CryptoCult and all products offered use certified cryptographic mechanisms in absolute measure. The communication runs through the Internet in a secured encrypted way. Thus there is no risk of disclosure of any usable information to third parties even with public Wi-Fi eavesdropping.

Network communication

The entire CryptoCult's communication runs through the Internet. For traffic control (i.e. establishing and terminating voice calls, signaling contacts' availability, and delivering text messages), the Session Initiation Protocol (SIP) is used. Connection between the clients and the SIP server, which can be likened to a switchboard, is secured using the Transport Layer Security (TLS) protocol.

Voice calls

Security of voice calls is ensured by the Secure Real-time Transport Protocol (SRTP) which provides protection against eavesdropping, data modification and repeated use of captured data. Data are encrypted using the AES-256 cipher and their integrity is verified using the HMAC-SHA1 checksum. For the exchange of the master key from which keys used for actual encryption and verification are derived ZRTP protocol is used.

The main advantage of the ZRTP protocol is that no shared secret information known to both parties beforehand which might be used for communicating parties' mutual authentication is required. Diffie-Hellman key exchange, which enables establishing a shared secret while communicating over a public channel, is used as a first step.

To provide protection against the man-in-the-middle attack, an attack where the attacker actively enters the communication and impersonates the communicating parties, verification of the fact that both parties obtained identical shared secret is required after the key exchange. If an attacker enters the communication of both parties the keys which each party obtained would be different.

A four-letter code derived from the key and called the Short Authentication String (SAS) is used for verification. This code is read aloud and matched by both parties at the beginning of a call. If there is a history of calls between the parties an additional layer of protection is provided by incorporating some information derived from previous sessions.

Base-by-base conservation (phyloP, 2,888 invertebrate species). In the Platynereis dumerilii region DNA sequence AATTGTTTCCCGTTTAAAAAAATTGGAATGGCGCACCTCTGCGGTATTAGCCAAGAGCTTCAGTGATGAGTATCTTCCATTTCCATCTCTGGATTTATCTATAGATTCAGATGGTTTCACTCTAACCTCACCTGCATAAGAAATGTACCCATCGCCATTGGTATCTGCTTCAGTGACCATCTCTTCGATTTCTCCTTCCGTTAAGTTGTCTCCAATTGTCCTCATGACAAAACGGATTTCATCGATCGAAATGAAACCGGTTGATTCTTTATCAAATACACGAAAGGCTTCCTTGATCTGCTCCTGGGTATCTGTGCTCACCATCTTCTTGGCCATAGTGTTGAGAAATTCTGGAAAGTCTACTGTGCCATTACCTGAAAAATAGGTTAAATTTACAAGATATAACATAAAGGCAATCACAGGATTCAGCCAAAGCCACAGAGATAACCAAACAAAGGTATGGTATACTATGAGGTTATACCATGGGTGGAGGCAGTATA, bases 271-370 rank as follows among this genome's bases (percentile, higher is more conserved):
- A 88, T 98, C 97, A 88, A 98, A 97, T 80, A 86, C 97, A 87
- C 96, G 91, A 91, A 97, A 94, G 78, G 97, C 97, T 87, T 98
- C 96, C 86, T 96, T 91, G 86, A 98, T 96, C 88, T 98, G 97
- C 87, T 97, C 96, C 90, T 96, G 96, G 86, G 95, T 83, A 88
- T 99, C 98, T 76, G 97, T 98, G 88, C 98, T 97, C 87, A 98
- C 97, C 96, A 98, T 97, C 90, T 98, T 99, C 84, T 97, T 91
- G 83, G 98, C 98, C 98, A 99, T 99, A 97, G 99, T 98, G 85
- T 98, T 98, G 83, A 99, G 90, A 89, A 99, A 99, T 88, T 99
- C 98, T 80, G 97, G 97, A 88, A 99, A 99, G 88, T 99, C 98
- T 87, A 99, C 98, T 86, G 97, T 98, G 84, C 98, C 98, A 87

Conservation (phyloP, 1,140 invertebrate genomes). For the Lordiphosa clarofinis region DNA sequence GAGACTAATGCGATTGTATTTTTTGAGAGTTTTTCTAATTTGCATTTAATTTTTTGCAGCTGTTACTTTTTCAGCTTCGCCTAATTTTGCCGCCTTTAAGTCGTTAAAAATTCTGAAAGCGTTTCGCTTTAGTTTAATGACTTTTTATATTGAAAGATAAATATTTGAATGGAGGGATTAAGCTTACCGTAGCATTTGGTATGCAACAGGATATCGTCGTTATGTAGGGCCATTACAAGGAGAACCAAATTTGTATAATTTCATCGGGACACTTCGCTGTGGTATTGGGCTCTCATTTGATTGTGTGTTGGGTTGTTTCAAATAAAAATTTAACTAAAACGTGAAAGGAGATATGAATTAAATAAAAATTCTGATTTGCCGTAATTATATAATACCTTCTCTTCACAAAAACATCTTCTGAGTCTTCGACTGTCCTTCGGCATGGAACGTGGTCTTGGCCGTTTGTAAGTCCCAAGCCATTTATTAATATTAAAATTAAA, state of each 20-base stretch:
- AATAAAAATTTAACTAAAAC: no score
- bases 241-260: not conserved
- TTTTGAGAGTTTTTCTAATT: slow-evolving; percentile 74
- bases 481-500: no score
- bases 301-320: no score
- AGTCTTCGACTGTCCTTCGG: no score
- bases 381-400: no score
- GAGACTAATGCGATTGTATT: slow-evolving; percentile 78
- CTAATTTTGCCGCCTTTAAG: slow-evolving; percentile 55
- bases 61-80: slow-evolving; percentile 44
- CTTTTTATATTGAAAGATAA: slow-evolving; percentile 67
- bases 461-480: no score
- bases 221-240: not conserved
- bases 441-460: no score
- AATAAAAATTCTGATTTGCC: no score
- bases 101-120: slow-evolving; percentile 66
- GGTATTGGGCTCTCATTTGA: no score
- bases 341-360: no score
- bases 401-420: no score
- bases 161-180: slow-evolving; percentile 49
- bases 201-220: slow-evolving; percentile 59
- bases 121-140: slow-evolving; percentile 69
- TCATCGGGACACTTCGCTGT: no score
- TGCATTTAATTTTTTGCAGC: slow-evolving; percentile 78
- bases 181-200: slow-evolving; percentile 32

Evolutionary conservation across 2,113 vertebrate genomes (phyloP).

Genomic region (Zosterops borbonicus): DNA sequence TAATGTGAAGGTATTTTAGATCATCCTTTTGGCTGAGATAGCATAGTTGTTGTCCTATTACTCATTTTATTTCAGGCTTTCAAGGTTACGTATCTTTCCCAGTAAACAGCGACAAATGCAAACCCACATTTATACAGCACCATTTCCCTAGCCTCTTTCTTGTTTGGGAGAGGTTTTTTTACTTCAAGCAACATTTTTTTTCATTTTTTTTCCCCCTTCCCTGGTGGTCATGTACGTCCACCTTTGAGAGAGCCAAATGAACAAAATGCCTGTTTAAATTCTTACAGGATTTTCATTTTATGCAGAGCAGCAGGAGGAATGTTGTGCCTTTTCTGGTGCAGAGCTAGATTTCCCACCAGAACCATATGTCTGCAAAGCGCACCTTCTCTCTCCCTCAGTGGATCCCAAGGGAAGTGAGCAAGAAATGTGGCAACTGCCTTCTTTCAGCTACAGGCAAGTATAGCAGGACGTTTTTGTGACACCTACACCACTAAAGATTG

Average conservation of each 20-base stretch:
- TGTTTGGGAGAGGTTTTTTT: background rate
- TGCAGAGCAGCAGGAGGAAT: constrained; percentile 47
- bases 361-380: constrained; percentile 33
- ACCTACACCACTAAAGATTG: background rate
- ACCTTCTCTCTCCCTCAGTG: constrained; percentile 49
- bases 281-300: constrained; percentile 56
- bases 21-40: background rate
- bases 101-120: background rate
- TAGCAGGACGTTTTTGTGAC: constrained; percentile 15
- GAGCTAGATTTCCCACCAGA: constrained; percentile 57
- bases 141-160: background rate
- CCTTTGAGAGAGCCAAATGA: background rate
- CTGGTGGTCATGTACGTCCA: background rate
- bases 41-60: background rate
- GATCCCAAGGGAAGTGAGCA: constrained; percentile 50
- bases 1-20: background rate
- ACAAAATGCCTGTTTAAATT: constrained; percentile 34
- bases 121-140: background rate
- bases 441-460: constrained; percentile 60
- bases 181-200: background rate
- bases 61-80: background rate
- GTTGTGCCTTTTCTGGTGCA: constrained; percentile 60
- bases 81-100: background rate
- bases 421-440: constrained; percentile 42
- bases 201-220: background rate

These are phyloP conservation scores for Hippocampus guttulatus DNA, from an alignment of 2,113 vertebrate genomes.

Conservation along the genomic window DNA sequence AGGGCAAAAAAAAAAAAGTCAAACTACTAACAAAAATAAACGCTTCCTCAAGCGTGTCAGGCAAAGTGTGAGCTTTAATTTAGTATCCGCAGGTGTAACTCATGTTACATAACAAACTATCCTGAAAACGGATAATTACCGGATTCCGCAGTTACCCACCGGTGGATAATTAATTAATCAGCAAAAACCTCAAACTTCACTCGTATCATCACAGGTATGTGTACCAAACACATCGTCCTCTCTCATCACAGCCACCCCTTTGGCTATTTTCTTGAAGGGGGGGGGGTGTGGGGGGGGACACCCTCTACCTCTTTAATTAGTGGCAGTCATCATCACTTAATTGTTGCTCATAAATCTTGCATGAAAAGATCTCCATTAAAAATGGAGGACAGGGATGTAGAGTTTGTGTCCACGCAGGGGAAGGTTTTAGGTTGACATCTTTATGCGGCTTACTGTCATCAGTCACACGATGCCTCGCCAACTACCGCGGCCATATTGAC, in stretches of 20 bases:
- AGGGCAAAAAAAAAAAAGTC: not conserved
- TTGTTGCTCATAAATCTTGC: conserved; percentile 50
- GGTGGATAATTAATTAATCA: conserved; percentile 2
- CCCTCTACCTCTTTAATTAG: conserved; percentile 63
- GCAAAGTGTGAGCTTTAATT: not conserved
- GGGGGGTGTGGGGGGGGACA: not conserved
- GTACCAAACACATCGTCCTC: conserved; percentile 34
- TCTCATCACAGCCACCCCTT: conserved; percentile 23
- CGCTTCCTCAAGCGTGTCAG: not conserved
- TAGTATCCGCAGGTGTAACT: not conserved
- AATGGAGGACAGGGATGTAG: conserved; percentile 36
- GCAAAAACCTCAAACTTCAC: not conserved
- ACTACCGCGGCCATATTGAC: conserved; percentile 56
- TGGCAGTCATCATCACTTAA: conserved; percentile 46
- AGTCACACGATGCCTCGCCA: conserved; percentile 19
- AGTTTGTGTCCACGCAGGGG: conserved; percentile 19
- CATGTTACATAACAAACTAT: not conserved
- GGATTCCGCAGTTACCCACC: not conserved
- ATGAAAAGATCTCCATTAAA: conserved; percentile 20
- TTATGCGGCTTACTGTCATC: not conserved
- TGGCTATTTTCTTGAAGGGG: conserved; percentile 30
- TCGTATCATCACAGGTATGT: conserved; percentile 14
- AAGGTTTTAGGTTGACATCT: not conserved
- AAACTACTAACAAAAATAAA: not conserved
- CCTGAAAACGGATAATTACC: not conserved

All keys used during the call are destroyed after the call is terminated. Thus the captured encrypted data cannot be decrypted even if one of the communicating parties is forced to cooperate with the attacker.

Text messages

Text messages are secured according to the OpenPGP standard. OpenPGP is based on asymmetric cryptography. Every user has a key pair consisting of a public and a private key. As the name suggests, the public key is to be published. Any user can then use this public key to encrypt a message which only the holder of the private key will be able to decrypt.

CryptoCult's implementation of the OpenPGP standard supports the RSA cipher for all operations, i.e. encryption, decryption and signing of messages, the ElGamal cipher for message encryption, and the Digital Signature Algorithm (DSA) for message signing. A wide range of symmetric ciphers used for protecting the message content itself is supported. The AES cipher with key lengths of 128, 192 and 256 bits, and the CAST5 cipher are fully supported. Decryption of messages protected by the 3DES and TwoFish ciphers is also supported.

CryptoCult enables you to generate your own PGP key (RSA) securely inside the application; you do not need to rely on third parties' products to perform this task. You can also import and use keys generated by other applications such as GnuPG or PGP Desktop.


E-mails are, like text messages, secured according to the OpenPGP standard. CryptoCult's integrated e-mail client supports standard protocols for e-mail exchange such as POP3, IMAP and SMTP. The connection with the e-mail server is generally secured using the SSL protocol. Establishing encrypted communication using the STARTTLS protocol is also supported.

Protection of application data

Both application data and user data stored in the data vault are encrypted using the AES-256 cipher. The encryption key is derived from user's password using the PBKDF2 function. To ensure security, 160 bits of cryptographic salt are added and 4096 iterations of the HMAC-SHA-256 hashing function are carried out. This method of key derivation provides increased protection against attacks on the user password, which is typically the weakest point in the system.